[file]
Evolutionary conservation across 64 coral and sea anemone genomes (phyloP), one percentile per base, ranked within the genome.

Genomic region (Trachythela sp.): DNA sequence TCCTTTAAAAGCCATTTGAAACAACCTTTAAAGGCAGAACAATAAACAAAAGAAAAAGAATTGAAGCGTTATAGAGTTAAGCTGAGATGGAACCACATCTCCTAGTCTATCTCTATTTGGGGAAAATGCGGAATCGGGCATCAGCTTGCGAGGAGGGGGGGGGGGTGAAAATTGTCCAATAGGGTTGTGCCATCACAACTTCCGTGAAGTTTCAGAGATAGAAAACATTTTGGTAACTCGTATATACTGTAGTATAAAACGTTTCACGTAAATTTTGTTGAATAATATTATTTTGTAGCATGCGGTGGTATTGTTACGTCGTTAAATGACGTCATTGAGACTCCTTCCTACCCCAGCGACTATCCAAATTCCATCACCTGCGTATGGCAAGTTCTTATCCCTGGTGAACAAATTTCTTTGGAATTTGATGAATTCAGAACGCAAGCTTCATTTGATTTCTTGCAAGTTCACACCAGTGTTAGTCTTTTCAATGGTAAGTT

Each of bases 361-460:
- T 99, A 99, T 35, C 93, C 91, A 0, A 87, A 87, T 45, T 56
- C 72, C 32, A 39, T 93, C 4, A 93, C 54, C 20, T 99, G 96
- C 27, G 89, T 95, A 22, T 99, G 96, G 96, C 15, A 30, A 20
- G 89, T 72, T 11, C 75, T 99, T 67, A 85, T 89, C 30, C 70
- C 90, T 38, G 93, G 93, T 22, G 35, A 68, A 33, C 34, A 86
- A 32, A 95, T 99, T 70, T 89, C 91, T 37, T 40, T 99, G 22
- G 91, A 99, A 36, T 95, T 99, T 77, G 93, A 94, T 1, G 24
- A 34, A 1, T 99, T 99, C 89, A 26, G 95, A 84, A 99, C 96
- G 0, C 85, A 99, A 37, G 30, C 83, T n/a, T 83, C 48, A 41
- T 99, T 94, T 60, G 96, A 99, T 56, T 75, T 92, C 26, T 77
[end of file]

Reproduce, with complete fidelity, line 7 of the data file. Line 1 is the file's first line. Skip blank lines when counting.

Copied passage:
- G 89, T 72, T 11, C 75, T 99, T 67, A 85, T 89, C 30, C 70